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Blood. 2002 Mar 15;99(6):2100-6.

ALK as a novel lymphoma-associated tumor antigen: identification of 2 HLA-A2.1-restricted CD8+ T-cell epitopes.

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Oncogenic Fusion Genes and Proteins Unit, Istituto Nazionale per lo Studio e la Cura dei Tumori, Via Venezian 1, 20133 Milan, Italy.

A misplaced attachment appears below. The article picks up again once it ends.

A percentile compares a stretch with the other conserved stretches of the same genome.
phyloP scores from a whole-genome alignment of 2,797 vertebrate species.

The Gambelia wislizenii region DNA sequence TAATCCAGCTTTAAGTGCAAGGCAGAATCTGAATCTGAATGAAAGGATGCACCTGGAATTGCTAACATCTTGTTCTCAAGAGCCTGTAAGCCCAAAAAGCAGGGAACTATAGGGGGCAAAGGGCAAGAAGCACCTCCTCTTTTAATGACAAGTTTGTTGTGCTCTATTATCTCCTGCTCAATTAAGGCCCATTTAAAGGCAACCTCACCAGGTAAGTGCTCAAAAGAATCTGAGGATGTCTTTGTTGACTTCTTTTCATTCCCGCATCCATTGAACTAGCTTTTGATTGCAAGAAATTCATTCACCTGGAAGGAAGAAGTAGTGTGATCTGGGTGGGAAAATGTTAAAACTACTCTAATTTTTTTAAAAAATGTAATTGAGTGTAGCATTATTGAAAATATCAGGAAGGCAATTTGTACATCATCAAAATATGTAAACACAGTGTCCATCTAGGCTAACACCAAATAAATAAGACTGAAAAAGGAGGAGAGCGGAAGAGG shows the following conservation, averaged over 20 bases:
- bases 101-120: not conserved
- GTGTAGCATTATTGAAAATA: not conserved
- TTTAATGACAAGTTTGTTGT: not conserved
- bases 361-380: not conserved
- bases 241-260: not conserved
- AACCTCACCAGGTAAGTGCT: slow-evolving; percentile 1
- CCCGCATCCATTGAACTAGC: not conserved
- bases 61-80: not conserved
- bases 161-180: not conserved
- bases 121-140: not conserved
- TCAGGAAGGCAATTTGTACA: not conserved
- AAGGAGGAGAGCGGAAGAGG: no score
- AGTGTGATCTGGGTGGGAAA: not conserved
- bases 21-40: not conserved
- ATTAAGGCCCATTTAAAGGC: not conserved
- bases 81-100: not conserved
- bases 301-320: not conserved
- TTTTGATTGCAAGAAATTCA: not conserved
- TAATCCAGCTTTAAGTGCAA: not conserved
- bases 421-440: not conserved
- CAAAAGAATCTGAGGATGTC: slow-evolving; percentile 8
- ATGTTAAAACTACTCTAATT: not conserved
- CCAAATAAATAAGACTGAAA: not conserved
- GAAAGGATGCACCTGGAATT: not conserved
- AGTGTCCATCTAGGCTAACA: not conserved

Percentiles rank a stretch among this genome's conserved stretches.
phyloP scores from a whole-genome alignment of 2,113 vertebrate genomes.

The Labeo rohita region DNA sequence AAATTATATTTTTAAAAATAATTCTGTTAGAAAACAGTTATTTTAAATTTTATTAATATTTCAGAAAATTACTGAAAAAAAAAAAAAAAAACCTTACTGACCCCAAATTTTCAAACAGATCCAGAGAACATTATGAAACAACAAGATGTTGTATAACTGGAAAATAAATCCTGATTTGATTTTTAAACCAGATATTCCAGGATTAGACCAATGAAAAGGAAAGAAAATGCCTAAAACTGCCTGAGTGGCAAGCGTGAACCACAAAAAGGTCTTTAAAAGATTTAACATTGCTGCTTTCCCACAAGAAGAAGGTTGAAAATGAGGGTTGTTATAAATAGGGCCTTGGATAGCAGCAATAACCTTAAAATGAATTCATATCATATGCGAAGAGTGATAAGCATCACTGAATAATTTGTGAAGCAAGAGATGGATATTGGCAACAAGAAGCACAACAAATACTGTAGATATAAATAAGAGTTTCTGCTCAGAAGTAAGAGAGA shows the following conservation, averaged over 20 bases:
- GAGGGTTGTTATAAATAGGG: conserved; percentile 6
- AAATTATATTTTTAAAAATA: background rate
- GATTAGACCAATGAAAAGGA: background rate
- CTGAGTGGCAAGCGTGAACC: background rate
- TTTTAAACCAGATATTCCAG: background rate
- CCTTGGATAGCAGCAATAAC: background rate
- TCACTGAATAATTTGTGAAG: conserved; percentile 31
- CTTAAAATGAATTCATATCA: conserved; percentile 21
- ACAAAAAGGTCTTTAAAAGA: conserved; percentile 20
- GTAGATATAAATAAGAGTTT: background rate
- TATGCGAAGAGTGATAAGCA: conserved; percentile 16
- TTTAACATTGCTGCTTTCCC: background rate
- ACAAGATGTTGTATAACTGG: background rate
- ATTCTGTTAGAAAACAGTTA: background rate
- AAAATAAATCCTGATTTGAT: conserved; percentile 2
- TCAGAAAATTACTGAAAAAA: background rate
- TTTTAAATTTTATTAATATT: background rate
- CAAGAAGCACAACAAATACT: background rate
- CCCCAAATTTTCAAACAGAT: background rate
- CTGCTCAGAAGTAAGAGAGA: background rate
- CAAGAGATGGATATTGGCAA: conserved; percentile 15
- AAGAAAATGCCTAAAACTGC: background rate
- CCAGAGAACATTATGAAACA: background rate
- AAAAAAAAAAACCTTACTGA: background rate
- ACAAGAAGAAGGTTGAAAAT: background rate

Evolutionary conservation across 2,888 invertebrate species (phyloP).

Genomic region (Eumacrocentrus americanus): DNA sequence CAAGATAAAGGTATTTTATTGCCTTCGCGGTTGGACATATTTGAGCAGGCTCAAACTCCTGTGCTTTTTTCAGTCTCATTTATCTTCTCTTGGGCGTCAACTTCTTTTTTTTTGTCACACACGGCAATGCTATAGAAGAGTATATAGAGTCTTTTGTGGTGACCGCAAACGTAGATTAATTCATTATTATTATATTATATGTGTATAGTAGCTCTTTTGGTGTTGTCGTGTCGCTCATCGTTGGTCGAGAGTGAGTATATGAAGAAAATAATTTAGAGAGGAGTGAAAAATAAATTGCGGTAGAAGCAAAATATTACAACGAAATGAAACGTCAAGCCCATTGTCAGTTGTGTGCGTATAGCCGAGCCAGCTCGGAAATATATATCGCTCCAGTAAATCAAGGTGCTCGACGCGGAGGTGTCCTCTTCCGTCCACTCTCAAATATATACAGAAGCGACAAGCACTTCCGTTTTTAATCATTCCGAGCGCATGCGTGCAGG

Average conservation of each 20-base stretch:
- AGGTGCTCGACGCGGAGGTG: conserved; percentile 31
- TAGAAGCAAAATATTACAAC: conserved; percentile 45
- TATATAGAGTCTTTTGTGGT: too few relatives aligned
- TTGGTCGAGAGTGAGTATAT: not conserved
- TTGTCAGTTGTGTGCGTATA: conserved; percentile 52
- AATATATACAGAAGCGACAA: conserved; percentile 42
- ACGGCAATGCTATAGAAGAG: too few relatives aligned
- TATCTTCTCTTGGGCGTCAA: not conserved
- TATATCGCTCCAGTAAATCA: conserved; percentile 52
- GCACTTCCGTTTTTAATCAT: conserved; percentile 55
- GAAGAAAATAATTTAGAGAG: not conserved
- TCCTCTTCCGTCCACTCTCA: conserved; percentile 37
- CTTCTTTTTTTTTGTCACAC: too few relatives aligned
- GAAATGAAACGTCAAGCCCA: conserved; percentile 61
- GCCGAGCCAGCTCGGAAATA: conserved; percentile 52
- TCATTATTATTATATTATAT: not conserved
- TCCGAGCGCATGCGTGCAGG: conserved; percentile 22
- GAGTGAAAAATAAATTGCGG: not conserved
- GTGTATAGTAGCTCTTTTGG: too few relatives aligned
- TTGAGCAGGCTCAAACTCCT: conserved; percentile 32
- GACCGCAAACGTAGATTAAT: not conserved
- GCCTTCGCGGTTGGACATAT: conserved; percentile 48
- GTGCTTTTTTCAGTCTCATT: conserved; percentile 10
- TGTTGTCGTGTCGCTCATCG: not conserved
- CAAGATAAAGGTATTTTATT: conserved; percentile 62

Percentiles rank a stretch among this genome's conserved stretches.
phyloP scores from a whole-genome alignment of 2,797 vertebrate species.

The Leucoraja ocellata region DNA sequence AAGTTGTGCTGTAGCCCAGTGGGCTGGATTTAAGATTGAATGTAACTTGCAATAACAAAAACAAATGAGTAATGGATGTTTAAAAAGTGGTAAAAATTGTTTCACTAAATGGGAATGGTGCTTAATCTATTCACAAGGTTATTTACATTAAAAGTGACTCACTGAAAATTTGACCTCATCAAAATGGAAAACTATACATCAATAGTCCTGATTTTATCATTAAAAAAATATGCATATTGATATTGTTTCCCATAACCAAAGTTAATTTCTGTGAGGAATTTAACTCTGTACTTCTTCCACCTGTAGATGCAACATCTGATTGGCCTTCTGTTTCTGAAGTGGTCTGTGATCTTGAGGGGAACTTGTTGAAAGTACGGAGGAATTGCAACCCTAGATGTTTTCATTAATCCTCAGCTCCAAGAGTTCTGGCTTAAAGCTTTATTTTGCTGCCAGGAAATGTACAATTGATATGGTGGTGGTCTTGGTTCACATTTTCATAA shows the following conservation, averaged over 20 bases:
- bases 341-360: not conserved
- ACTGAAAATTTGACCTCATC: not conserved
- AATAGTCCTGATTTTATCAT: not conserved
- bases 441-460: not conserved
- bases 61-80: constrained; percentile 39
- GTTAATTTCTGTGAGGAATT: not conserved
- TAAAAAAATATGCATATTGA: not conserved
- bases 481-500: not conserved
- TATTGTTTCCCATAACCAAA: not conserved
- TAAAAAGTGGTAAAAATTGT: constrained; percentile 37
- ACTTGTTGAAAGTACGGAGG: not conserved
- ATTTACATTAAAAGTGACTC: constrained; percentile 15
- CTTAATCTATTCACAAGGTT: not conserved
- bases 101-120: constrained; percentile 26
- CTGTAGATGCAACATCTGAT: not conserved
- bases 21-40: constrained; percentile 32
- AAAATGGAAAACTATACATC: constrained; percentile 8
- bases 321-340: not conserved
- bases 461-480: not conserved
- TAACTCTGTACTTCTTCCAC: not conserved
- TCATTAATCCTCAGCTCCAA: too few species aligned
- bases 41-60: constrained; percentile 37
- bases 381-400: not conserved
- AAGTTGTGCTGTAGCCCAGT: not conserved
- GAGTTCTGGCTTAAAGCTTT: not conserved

Oncogenic anaplastic lymphoma kinase (ALK) fusion proteins (NPM/ALK and associated variants) are expressed in about 60% of anaplastic large cell lymphomas (ALCLs) but are absent in normal tissues. In this study, we investigated whether ALK, which is expressed at high levels in lymphoma cells, could be a target for antigen-specific cell-mediated immunotherapy. A panel of ALK-derived peptides was tested for their binding affinity to HLA-A*0201 molecules. Binding peptides were assessed for their capacity to elicit a specific immune response mediated by cytotoxic T lymphocytes (CTLs) both in vivo, in HLA-A*0201 transgenic mice, and in vitro in the peripheral blood lymphocytes (PBLs) from healthy donors. Two HLA-A*0201-restricted CTL epitopes, p280-89 (SLAMLDLLHV) and p375-86 (GVLLWEIFSL), both located in the ALK kinase domain were identified. The p280-89- and p375-86-induced peptide-specific CTL lines were able to specifically release interferon-gamma (IFN-gamma) on stimulation with ALK peptide-pulsed autologous Epstein-Barr virus-transformed B cells (LCLs) or T2 cells. Anti-ALK CTLs lysed HLA-matched ALCL and neuroblastoma cell lines endogenously expressing ALK proteins. CTL activity was inhibited by anti-HLA-A2 monoclonal antibody CR11.351, consistent with a class I-restricted mechanism of cytotoxicity. These results show the existence of functional anti-ALK CTL precursors within the peripheral T-cell repertoire of healthy donors, clearly indicating ALK as a tumor antigen and ALK-derived peptides, p280-89 and p375-86, as suitable epitopes for the development of vaccination strategies.

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